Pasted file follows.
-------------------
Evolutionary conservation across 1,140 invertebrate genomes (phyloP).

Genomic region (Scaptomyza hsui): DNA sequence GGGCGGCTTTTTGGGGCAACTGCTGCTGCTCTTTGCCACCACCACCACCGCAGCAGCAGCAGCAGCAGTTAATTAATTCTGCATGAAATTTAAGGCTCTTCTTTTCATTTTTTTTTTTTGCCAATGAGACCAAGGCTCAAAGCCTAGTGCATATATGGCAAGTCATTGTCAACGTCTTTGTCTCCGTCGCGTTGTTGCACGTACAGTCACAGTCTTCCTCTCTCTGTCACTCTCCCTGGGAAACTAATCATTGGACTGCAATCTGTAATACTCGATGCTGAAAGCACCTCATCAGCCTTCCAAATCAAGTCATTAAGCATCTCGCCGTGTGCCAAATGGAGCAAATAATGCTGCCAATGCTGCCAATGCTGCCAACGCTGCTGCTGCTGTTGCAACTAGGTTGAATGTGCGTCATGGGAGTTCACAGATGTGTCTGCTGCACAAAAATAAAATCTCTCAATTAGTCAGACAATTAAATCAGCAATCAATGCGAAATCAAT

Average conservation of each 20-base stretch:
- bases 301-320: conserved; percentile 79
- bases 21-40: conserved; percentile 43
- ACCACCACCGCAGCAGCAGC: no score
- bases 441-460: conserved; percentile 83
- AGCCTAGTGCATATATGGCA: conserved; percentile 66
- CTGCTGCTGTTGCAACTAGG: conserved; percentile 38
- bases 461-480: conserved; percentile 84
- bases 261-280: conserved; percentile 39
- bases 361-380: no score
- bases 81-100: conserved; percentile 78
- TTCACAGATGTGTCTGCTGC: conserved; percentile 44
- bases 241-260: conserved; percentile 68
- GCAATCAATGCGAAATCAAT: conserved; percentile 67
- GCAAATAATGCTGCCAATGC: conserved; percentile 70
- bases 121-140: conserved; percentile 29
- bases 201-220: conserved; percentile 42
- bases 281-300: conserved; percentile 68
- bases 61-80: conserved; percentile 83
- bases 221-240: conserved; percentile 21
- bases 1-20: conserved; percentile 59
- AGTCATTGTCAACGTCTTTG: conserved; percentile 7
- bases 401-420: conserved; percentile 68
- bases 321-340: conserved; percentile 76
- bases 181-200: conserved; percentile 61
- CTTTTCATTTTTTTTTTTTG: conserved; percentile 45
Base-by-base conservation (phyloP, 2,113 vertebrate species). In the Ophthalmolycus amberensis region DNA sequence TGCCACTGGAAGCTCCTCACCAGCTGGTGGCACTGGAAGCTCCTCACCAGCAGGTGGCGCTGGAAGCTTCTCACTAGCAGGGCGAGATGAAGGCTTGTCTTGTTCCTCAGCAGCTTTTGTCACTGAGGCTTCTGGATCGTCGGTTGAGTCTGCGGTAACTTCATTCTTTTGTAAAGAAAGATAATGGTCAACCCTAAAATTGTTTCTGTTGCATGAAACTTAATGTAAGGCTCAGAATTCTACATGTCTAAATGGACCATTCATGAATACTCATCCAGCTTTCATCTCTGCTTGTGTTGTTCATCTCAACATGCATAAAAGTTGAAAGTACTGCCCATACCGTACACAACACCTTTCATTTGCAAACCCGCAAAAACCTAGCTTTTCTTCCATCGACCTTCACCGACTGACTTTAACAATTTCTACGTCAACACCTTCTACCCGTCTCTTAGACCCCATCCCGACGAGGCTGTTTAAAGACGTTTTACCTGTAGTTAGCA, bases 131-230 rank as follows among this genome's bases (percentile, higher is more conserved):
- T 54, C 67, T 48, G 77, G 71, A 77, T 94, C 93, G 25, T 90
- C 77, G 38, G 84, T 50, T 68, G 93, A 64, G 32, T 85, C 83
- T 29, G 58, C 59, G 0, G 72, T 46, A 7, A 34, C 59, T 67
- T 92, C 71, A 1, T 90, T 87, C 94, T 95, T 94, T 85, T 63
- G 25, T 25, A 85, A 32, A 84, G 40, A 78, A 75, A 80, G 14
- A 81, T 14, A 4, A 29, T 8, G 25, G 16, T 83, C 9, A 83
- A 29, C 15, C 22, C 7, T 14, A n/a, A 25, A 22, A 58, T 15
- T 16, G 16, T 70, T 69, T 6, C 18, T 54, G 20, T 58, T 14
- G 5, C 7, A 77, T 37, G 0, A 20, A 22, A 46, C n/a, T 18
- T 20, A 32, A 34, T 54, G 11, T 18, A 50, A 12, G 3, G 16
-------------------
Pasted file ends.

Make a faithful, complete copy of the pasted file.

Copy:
Evolutionary conservation across 1,140 invertebrate genomes (phyloP).

Genomic region (Scaptomyza hsui): DNA sequence GGGCGGCTTTTTGGGGCAACTGCTGCTGCTCTTTGCCACCACCACCACCGCAGCAGCAGCAGCAGCAGTTAATTAATTCTGCATGAAATTTAAGGCTCTTCTTTTCATTTTTTTTTTTTGCCAATGAGACCAAGGCTCAAAGCCTAGTGCATATATGGCAAGTCATTGTCAACGTCTTTGTCTCCGTCGCGTTGTTGCACGTACAGTCACAGTCTTCCTCTCTCTGTCACTCTCCCTGGGAAACTAATCATTGGACTGCAATCTGTAATACTCGATGCTGAAAGCACCTCATCAGCCTTCCAAATCAAGTCATTAAGCATCTCGCCGTGTGCCAAATGGAGCAAATAATGCTGCCAATGCTGCCAATGCTGCCAACGCTGCTGCTGCTGTTGCAACTAGGTTGAATGTGCGTCATGGGAGTTCACAGATGTGTCTGCTGCACAAAAATAAAATCTCTCAATTAGTCAGACAATTAAATCAGCAATCAATGCGAAATCAAT

Average conservation of each 20-base stretch:
- bases 301-320: conserved; percentile 79
- bases 21-40: conserved; percentile 43
- ACCACCACCGCAGCAGCAGC: no score
- bases 441-460: conserved; percentile 83
- AGCCTAGTGCATATATGGCA: conserved; percentile 66
- CTGCTGCTGTTGCAACTAGG: conserved; percentile 38
- bases 461-480: conserved; percentile 84
- bases 261-280: conserved; percentile 39
- bases 361-380: no score
- bases 81-100: conserved; percentile 78
- TTCACAGATGTGTCTGCTGC: conserved; percentile 44
- bases 241-260: conserved; percentile 68
- GCAATCAATGCGAAATCAAT: conserved; percentile 67
- GCAAATAATGCTGCCAATGC: conserved; percentile 70
- bases 121-140: conserved; percentile 29
- bases 201-220: conserved; percentile 42
- bases 281-300: conserved; percentile 68
- bases 61-80: conserved; percentile 83
- bases 221-240: conserved; percentile 21
- bases 1-20: conserved; percentile 59
- AGTCATTGTCAACGTCTTTG: conserved; percentile 7
- bases 401-420: conserved; percentile 68
- bases 321-340: conserved; percentile 76
- bases 181-200: conserved; percentile 61
- CTTTTCATTTTTTTTTTTTG: conserved; percentile 45
Base-by-base conservation (phyloP, 2,113 vertebrate species). In the Ophthalmolycus amberensis region DNA sequence TGCCACTGGAAGCTCCTCACCAGCTGGTGGCACTGGAAGCTCCTCACCAGCAGGTGGCGCTGGAAGCTTCTCACTAGCAGGGCGAGATGAAGGCTTGTCTTGTTCCTCAGCAGCTTTTGTCACTGAGGCTTCTGGATCGTCGGTTGAGTCTGCGGTAACTTCATTCTTTTGTAAAGAAAGATAATGGTCAACCCTAAAATTGTTTCTGTTGCATGAAACTTAATGTAAGGCTCAGAATTCTACATGTCTAAATGGACCATTCATGAATACTCATCCAGCTTTCATCTCTGCTTGTGTTGTTCATCTCAACATGCATAAAAGTTGAAAGTACTGCCCATACCGTACACAACACCTTTCATTTGCAAACCCGCAAAAACCTAGCTTTTCTTCCATCGACCTTCACCGACTGACTTTAACAATTTCTACGTCAACACCTTCTACCCGTCTCTTAGACCCCATCCCGACGAGGCTGTTTAAAGACGTTTTACCTGTAGTTAGCA, bases 131-230 rank as follows among this genome's bases (percentile, higher is more conserved):
- T 54, C 67, T 48, G 77, G 71, A 77, T 94, C 93, G 25, T 90
- C 77, G 38, G 84, T 50, T 68, G 93, A 64, G 32, T 85, C 83
- T 29, G 58, C 59, G 0, G 72, T 46, A 7, A 34, C 59, T 67
- T 92, C 71, A 1, T 90, T 87, C 94, T 95, T 94, T 85, T 63
- G 25, T 25, A 85, A 32, A 84, G 40, A 78, A 75, A 80, G 14
- A 81, T 14, A 4, A 29, T 8, G 25, G 16, T 83, C 9, A 83
- A 29, C 15, C 22, C 7, T 14, A n/a, A 25, A 22, A 58, T 15
- T 16, G 16, T 70, T 69, T 6, C 18, T 54, G 20, T 58, T 14
- G 5, C 7, A 77, T 37, G 0, A 20, A 22, A 46, C n/a, T 18
- T 20, A 32, A 34, T 54, G 11, T 18, A 50, A 12, G 3, G 16